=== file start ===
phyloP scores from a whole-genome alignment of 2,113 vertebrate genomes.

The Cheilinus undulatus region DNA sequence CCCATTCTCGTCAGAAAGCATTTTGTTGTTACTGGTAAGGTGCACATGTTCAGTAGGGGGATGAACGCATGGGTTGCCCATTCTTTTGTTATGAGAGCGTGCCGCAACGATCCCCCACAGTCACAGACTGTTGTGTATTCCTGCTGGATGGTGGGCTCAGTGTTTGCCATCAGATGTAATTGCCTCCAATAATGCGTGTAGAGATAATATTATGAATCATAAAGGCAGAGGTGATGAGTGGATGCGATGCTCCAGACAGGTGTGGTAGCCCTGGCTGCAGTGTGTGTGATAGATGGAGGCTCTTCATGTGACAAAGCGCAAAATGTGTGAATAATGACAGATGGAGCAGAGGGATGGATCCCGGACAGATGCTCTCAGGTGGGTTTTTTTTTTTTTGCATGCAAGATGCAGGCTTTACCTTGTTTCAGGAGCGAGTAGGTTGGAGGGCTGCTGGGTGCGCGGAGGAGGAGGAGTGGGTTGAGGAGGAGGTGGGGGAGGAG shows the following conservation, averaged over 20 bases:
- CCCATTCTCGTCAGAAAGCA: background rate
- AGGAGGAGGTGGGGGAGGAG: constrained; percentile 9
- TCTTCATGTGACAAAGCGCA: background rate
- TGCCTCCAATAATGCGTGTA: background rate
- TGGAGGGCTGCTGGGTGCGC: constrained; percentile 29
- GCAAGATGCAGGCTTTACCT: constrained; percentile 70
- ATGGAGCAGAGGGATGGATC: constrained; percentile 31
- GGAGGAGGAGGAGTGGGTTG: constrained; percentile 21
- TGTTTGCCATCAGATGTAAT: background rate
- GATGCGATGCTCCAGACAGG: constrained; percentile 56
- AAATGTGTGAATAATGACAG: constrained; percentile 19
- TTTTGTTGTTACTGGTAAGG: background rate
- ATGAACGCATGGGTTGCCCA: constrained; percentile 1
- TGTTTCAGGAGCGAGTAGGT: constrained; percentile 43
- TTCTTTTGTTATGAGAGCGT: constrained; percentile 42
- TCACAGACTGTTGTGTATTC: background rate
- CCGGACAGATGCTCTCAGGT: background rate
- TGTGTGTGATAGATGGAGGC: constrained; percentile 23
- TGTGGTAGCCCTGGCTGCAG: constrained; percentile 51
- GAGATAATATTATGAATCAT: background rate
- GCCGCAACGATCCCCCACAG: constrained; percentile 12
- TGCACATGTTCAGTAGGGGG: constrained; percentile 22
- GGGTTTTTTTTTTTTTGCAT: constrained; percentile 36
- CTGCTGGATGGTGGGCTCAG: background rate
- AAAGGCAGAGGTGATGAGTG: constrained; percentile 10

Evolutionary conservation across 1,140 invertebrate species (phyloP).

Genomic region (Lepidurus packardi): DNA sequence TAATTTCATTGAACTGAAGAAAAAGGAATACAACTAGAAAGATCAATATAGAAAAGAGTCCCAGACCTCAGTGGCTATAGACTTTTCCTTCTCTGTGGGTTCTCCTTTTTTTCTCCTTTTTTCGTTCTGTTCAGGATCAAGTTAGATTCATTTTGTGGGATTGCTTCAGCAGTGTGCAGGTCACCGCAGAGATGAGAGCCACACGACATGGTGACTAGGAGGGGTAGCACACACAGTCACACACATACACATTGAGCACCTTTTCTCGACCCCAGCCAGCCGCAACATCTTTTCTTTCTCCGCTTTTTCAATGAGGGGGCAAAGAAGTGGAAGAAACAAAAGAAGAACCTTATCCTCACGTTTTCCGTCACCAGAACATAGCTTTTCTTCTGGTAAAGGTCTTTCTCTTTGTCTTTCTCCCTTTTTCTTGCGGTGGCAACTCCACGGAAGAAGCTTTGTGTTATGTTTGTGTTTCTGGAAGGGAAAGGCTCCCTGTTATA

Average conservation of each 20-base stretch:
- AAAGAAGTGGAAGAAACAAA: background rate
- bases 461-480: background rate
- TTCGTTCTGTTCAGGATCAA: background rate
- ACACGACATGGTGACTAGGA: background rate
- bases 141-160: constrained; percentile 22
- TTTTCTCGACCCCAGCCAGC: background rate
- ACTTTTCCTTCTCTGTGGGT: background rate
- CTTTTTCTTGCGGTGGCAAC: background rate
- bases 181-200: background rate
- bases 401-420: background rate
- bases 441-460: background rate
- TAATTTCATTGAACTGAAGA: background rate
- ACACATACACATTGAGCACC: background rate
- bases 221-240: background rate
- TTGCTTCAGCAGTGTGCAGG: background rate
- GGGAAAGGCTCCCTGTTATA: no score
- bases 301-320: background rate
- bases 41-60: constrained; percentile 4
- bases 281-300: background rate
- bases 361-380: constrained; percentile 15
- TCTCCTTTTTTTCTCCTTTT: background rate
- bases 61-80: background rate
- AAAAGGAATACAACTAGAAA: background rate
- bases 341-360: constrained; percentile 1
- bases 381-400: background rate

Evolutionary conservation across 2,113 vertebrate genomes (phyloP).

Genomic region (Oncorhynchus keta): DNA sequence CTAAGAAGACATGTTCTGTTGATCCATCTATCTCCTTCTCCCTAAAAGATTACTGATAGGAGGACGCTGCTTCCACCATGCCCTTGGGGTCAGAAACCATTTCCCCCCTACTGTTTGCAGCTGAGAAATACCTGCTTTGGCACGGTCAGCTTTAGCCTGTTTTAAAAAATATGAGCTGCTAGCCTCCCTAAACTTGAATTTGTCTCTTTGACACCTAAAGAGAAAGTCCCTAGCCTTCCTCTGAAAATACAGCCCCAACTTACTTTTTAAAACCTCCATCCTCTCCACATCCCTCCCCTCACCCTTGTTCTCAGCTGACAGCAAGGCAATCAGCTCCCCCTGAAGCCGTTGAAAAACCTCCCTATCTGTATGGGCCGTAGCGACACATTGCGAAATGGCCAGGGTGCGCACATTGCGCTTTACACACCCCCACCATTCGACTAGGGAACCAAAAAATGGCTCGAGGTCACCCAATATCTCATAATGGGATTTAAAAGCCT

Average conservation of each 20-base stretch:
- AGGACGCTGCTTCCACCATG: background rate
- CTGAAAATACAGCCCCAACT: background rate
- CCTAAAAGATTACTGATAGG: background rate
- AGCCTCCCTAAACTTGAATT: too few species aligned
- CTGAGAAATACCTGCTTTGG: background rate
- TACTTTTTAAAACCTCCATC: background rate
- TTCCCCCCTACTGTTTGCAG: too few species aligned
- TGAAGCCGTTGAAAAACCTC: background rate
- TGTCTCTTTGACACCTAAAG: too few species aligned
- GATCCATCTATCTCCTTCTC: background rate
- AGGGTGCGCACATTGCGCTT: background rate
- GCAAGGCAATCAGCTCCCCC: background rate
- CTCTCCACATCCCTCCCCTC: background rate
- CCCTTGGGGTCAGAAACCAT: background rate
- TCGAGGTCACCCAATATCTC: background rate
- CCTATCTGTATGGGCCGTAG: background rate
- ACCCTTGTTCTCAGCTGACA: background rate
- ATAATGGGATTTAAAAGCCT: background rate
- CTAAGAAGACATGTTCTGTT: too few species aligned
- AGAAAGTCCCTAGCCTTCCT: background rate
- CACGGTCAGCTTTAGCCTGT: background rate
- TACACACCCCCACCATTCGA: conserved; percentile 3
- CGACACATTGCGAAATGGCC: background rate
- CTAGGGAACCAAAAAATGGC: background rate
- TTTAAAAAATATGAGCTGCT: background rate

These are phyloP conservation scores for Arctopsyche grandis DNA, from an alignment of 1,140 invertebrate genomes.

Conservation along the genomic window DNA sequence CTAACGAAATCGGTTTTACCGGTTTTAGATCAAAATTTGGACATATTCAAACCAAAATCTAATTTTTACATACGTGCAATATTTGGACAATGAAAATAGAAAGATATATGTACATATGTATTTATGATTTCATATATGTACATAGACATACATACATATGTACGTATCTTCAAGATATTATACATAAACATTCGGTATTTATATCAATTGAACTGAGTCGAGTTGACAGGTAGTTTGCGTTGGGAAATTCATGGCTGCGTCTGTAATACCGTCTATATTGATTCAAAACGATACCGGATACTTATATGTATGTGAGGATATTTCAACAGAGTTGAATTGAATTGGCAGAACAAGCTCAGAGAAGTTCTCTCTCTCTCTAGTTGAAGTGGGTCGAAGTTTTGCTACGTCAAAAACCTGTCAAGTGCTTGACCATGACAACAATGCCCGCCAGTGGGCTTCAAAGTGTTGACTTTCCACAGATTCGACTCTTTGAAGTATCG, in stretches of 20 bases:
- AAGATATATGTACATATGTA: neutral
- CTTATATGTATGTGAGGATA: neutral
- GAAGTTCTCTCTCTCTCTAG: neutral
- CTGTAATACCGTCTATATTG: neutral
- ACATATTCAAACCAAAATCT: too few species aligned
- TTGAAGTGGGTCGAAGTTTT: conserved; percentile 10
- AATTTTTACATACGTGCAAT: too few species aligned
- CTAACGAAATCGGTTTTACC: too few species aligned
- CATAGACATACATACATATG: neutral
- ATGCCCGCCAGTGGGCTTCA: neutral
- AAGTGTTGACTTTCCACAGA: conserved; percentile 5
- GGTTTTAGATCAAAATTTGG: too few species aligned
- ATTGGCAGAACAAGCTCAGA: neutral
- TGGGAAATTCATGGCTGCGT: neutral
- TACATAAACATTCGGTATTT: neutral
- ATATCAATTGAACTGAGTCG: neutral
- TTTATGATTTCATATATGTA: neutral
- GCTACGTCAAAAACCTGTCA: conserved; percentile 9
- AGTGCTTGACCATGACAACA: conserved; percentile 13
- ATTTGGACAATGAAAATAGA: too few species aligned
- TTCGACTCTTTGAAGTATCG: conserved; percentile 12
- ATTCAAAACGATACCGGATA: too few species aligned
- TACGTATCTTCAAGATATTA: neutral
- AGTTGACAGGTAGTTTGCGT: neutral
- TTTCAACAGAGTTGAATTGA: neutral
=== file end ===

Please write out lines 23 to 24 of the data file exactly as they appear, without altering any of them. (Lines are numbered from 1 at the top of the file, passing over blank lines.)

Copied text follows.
- GCCGCAACGATCCCCCACAG: constrained; percentile 12
- TGCACATGTTCAGTAGGGGG: constrained; percentile 22